With the intention of improving the corporate governance standards in the country, corporate watchdog SEBI will be seeking comments from the public after the Kotak panel comes up with its report. The report will also feature recommendations on ensuring independence in the functioning of independent directors and their active participation in the company; which becomes all the more essential, in the backdrop of the boardroom battles that recently played out at Infosys and the Tata group of companies.
Headed by Uday Kotak (executive vice chairman and managing director of Kotak Mahindra Bank), the Kotak committee is working on five key themes, namely the autonomy of ‘independent directors’, the role of promoters in companies, the performance evaluation of directors, the role of auditors, and the degree of transparency and financial disclosures; and is expected to turn in its report by September end.
The panel was set up by SEBI on June 2 this year, to advise it on issues pertaining to corporate governance. It consists of a total of 21 members, which includes representatives from law firms, stock exchanges, companies, academicians, professional bodies, investor groups, research professionals and SEBI officials too.
The recommendations of the panel have gained relevance and urgency, in the aftermath of the entire upheaval at Infosys. Questions have been raised on the disproportionate influence wielded by specific shareholders (something that happened in both, the Infosys and Tata-Mistry cases), in the final decision, and how it can impact the rights of minority shareholders too. The Kotak panel will therefore, be well served to take such instances in account when it brainstorms on the aspects of promoter role and directors’ independence in companies.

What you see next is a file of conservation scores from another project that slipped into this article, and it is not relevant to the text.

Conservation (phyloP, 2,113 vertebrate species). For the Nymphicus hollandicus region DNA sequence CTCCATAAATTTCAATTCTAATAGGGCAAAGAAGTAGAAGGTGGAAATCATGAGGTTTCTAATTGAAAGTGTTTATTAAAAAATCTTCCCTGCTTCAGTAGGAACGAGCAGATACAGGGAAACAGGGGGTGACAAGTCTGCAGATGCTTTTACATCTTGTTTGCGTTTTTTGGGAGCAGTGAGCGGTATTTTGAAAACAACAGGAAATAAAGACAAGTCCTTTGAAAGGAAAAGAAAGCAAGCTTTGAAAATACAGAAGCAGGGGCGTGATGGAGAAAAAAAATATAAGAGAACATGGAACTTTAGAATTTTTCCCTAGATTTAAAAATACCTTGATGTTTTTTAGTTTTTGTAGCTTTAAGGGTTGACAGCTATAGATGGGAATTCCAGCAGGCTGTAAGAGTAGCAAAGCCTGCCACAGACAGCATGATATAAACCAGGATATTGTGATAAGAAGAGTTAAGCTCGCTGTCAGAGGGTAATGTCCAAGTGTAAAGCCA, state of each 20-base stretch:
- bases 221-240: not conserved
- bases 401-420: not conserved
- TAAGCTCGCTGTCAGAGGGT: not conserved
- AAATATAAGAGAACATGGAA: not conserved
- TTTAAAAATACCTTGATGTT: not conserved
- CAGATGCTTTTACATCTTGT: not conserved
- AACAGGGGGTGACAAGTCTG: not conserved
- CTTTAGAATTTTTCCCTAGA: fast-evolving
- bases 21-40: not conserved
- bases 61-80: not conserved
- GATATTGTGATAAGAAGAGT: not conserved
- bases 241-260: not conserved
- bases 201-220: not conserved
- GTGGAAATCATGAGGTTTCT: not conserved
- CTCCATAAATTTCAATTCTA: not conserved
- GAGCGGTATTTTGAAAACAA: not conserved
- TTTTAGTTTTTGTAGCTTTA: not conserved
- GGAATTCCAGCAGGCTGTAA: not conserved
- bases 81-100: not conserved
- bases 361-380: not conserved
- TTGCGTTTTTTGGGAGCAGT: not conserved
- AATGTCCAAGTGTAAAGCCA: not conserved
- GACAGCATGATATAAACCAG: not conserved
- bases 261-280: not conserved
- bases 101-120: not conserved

The panel is also discussing a proposal which suggests the splitting the CMD (chairman and managing director) post into two separate posts, for better business practices. Public sector units may be the first to implement this move, according to media reports.
SEBI chairman Ajay Tyagi, who was named among the world’s top 10 regulators (ranked at the seventh position on the list), recently said: “There are too many lacunae with respect to the concept of independent directors with many having no commitment to any cause. Some independent directors are appointed at the mercy of promoters“(with) no prescribed qualifications or procedures, favouritism, (many are from) closed clubs (such as) only those people being in all boards, no commitment to any cause.”
There is also a clear concern of a large number of fraudulent companies and ‘directors’ existing in the business ecosystem. The Ministry of Corporate Affairs (MCA) recently delisted over 2 lakh companies, and revealed the names of 55,000 directors who are suspected to be associated with ‘shell’ companies; non-compliant companies which are deemed to exist only on paper and are often used as vehicles for money laundering or for round-tripping of funds.